The Franco-Prussian War: The German Conquest of France in 1870–1871

Cambridge University Press
7
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The Franco-Prussian War of 1870–1 violently changed the course of European History. Alarmed by Bismarck's territorial ambitions and the Prussian army's crushing defeats of Denmark in 1864 and Austria in 1866, French Emperor Napoleon III vowed to bring Prussia to heel. Digging into many European and American archives for the first time, Geoffrey Wawro's The Franco-Prussian War describes the war that followed in thrilling detail. While the armies mobilized in July 1870, the conflict appeared 'too close to call'. Prussia and its German allies overwhelmingly outnumbered the French. But Marshal Achille Bazaine's grognards ('old grumblers') were the stuff of legend, the most resourceful, battle-hardened, sharp-shooting troops in Europe. From the political intrigues that began and ended the war to the bloody battles at Gravelotte and Sedan and the last murderous fights on the Loire and in Paris, this is a stunning, authoritative history of the Franco-Prussian War.
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About the author

Geoffrey Wawro is Professor of Strategic Studies at the US Naval War College in Newport, Rhode Island. His previously published books include The Austro-Prussian War (Cambridge, 1996) and Warfare and Society in Europe, 1792914 (2000). He is the recipient of numerous awards and prizes, including the Austrian Cultural Institute Prize and the Society for Military History Moncado Prize for Excellence in the Writing of Military History. In 2002, he shared a New Orleans Press Club Award for the live NBC/History Channel coverage of the parade and opening of the D-Day Museum Pacific Wing. He is also the host and anchor of the History Channel Hardcover History, a weekly interview show with leading historians, statesmen, and journalists.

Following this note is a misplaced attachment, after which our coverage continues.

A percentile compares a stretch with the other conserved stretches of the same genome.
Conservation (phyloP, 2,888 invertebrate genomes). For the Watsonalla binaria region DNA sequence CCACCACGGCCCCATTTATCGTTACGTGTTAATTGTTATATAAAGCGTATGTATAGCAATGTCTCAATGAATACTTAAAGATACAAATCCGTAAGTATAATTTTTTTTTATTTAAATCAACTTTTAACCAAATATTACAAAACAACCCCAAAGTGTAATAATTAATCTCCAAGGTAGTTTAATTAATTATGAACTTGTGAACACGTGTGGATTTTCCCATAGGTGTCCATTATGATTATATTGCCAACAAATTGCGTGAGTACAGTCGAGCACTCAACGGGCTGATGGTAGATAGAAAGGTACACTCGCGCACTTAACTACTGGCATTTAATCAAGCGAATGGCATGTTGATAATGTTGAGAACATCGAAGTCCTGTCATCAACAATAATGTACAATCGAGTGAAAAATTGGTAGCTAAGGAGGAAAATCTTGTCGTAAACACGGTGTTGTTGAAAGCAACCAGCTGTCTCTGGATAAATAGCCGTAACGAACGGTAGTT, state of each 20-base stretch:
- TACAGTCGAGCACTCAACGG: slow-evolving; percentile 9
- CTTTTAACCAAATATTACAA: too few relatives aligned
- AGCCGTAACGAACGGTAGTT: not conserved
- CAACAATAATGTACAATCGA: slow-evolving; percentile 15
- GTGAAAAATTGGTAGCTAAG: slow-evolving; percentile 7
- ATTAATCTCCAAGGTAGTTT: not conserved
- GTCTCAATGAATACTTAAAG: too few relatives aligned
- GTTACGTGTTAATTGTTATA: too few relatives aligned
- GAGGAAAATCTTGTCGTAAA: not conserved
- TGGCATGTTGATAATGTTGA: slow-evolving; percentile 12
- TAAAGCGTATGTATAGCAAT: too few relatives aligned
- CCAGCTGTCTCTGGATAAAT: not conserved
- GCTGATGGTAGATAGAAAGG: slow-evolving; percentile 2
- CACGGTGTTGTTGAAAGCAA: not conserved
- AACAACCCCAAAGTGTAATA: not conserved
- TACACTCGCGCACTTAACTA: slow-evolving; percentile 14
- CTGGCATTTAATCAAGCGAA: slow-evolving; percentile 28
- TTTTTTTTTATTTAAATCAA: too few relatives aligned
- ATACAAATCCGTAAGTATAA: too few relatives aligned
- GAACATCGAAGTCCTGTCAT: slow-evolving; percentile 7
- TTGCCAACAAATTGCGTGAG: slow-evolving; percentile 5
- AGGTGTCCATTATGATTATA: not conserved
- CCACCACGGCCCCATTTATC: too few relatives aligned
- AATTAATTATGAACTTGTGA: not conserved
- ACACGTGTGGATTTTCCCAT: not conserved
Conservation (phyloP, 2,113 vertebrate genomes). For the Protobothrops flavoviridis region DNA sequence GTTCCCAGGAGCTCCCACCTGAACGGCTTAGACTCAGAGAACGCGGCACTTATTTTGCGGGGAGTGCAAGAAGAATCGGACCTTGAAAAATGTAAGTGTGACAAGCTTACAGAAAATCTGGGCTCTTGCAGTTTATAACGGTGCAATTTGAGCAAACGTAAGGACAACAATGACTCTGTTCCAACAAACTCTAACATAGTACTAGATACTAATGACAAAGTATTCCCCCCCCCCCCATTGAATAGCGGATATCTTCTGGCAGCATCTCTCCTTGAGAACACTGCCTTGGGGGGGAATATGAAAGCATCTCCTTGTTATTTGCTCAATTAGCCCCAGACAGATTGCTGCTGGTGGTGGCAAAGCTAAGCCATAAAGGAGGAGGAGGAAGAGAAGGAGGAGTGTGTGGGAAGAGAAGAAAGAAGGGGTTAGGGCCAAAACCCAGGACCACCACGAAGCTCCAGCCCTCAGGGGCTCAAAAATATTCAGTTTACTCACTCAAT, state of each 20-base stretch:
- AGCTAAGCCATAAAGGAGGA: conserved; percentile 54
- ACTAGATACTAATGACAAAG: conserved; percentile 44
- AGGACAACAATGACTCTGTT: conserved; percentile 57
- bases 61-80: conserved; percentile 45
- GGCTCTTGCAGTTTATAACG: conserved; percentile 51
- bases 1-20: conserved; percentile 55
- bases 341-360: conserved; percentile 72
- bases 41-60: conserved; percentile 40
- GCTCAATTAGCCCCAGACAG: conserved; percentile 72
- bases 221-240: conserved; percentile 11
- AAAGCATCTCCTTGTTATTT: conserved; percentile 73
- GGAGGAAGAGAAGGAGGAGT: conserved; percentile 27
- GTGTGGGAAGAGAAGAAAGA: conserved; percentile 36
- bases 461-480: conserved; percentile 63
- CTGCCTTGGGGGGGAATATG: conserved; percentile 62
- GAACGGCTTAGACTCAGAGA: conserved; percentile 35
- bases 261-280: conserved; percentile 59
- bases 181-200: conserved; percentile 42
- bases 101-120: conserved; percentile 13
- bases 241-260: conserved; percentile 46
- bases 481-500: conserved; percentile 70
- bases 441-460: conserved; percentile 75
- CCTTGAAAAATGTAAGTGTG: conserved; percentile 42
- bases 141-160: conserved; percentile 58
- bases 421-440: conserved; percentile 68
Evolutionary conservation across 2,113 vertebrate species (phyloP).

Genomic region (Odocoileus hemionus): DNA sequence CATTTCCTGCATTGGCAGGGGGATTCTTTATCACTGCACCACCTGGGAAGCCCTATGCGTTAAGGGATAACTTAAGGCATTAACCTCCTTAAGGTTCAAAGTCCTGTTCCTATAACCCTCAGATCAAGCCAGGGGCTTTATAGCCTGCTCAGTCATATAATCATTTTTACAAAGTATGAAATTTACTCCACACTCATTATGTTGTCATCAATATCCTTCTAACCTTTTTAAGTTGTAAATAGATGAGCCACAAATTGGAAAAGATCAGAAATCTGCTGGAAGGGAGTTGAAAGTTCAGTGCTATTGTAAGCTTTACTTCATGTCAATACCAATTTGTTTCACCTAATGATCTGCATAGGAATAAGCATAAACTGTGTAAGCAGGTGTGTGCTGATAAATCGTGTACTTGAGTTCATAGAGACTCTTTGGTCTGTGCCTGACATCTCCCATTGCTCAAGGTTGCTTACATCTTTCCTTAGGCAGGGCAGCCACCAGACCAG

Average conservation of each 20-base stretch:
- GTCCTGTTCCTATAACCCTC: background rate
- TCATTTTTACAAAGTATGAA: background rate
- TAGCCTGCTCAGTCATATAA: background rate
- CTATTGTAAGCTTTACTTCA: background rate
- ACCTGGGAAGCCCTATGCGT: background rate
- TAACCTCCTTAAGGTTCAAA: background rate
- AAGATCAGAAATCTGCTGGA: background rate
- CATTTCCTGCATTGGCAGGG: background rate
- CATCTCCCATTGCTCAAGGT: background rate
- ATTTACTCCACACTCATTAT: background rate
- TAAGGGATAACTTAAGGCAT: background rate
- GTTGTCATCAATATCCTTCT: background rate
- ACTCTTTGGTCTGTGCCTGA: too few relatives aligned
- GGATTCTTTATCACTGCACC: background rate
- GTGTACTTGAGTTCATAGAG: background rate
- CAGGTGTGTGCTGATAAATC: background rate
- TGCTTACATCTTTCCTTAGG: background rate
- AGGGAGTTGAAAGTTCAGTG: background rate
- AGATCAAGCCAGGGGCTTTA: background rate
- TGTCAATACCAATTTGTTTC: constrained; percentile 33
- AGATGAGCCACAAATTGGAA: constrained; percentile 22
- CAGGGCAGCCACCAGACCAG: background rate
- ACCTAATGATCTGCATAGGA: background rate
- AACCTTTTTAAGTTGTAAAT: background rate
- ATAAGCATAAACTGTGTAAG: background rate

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Additional Information

Publisher
Cambridge University Press
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Published on
Aug 25, 2003
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Pages
352
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ISBN
9781139457361
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Language
English
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Genres
History / Europe / General
History / Military / General
History / Modern / General
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Content Protection
This content is DRM protected.
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An unprecedented history of our involvement in the Middle East that traces our current quandaries there-in Iraq, Israel, Iran, Afghanistan, and elsewhere-back to their roots almost a century ago.

Geoffrey Wawro approaches America's role in the Middle East in a fundamentally new way-by encompassing the last century of the entire region, rather than focusing narrowly on a particular country or era. The result is a definitive and revelatory history whose drama, tragedy, and rich irony he relates with unprecedented verve. Wawro combed archives in the United States and Europe and traveled the Middle East to unearth new insights into the hidden motivations, backroom dealing, and outright espionage that shaped some of the most tumultuous events of the last one hundred years. Wawro offers piercing analysis of iconic events from the birth of Israel to the death of Sadat, from the Suez crisis to the energy crisis, from the Six-Day War to Desert One, from Iran-contra to the wars in Iraq and Afghanistan and the rise of al- Qaeda. Throughout, he draws telling parallels between America's past mistakes and its current quandaries, proving that we're in today's muddle not just because of our old errors, but because we keep repeating those errors.

America has juggled multiple commitments and conflicting priorities in the Middle East for nearly a century. Strands of idealism and ruthless practicality have alternated- and sometimes run together-in our policy. Quicksand untangles these strands as no history has done before by showing how our strategies unfolded over the entire century and across the entire region. We've persistently misread the intentions and motivations of every major player in the region because we've insisted on viewing them through the lens of our own culture, hopes, and fears. Most administrations since Eisenhower's have adopted their own "doctrine" for the Middle East, and almost every doctrine has failed precisely because it's a doctrine-a template into which events on the ground refuse to fit. Geoffrey Wawro's peerless and remarkably lively history is key to understanding our errors and the Middle East-at last- on its own terms.